The biggest issue we have with the box is that we cannot white label it. For the now you can use the Roku box to access LDS Media and live events and just set it up on your own account. I would suggest putting a pass code on it so others cannot add additional channels. We are looking at other alternatives that will provide us additional control over the interface and management of the media.

crees
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Postby crees » Mon Oct 22, 2012 12:15 am

I was also looking at the Raspberry Pi for streaming opportunities but also MUCH more.

But really I think that whichever solution gets the "blessing" should also be used for in house media too. My Vision??? All pictures, Music, Conference Talks etc. be stored and or streamed and maintained by a xml fed repository hosted at lds.org. all media will be meta tagged and referenced to topics and lessons. So If was preparing a lesson on Baptism for CTRB I could "check out" a tv with an appliance (like the raspberry pi) and via menus select the correct topic or class lesson and Whalla. I have videos, pictures and music to my class. OH and don't forget an option to access streaming media such as church or meetinghouse broadcasts.

Reason for raspberry Pi? for one cost under 50$ two, Open source Three, Very customizable and also should be able to "White Label" it. Downside. For linux developers (sorry windows), no real time clock (solved by using NTP in Code) Few issues to consider mentioned by Radioactive73 (but certainty doable with some changes on streaming at HQ.

Any XMBC Pros out there? Can you customize and build your menus and content based off of a xml feed? I haven't dug in that deep yet to test out. but I like the fact that it can be skinned and white labeled.

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JonesRC
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Postby JonesRC » Tue Oct 23, 2012 8:33 am

crees wrote:But really I think that whichever solution gets the "blessing" should also be used for in house media too. My Vision??? All pictures, Music, Conference Talks etc. be stored and or streamed and maintained by a xml fed repository hosted at lds.org. all media will be meta tagged and referenced to topics and lessons. So If was preparing a lesson on Baptism for CTRB I could "check out" a tv with an appliance (like the raspberry pi) and via menus select the correct topic or class lesson and Whalla. I have videos, pictures and music to my class. OH and don't forget an option to access streaming media such as church or meetinghouse broadcasts.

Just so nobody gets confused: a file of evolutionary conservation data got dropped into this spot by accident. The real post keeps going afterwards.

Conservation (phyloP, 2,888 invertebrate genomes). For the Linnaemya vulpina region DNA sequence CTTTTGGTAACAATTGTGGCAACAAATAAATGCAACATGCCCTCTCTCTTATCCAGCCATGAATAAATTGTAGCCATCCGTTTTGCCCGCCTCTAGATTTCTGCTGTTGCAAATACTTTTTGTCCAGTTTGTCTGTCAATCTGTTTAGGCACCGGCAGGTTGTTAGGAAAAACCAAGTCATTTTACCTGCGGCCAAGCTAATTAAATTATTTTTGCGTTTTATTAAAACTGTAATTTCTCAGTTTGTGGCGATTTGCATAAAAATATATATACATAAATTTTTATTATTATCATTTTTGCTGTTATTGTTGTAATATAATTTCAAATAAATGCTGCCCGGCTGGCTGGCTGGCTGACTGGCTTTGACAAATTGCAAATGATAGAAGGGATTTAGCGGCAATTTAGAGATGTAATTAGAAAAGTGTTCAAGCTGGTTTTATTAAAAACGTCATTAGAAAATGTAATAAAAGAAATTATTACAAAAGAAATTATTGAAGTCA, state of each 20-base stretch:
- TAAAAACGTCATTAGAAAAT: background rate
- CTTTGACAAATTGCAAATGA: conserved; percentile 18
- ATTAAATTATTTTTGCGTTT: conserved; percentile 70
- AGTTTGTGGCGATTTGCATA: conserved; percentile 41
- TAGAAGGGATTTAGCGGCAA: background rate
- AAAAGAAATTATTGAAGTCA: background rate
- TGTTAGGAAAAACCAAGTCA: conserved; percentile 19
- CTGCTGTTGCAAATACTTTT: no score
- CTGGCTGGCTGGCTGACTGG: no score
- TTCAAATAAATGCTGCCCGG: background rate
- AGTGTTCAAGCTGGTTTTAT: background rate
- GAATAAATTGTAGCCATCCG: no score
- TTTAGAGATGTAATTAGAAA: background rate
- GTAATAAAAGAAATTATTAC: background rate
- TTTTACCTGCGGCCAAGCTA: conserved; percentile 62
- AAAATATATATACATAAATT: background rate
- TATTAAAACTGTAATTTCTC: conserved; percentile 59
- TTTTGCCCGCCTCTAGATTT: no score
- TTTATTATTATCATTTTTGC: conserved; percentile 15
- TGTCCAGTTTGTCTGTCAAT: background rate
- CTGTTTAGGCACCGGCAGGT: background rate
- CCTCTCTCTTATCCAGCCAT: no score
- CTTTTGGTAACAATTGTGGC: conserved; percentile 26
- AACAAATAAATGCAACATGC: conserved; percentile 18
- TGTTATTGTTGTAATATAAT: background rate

Yes, Yes, Yes, and Yes. Thank you for the thought on Raspberry Pi too. We were discussing that last week and are going to look into it. Video, Pictures, audio, quotes, and access to Mormon Messages, Conference talks, and additional media is all in the plan. Space and necessity will also help determine what content would be available as well. I especially like the thought of having a single unit that could work as a live streaming device for broadcasts. Thank you and keep the feedback coming. It helps us get additional insights into features that are wanted and lets us know we are on the right track.

markjmiller
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RasberryPi

Postby markjmiller » Thu Oct 25, 2012 12:12 pm

I have also been looking into the RasberryPi - I just haven't gotten my hands on one yet due to the 12 week lead time so everything I say is just conjecture.

However, I really like the Pi because of XBMC and the support for AirPlay (I believe similar functionality is supported for Android as well). Basically, my thinking was that if someone were to bring in video or content on their device they could then "beam" it to the Pi for play. Then there's all the other things mentioned as well that would be beneficial.

Right now I'm buying and testing different media cables for different devices and trying to figure out how to train people to use them as well as let people know their available. A single device that could support USB, Airplay (or like), streaming or samba would be perfect (btw, I'm a Windows dev and I don't mind digging into Linux a little).

The downside is that the Pi doesn't currently support Wifi w/o another $10-15 adapter, so you're looking at probably $55 or having people find a ethernet port to plug into.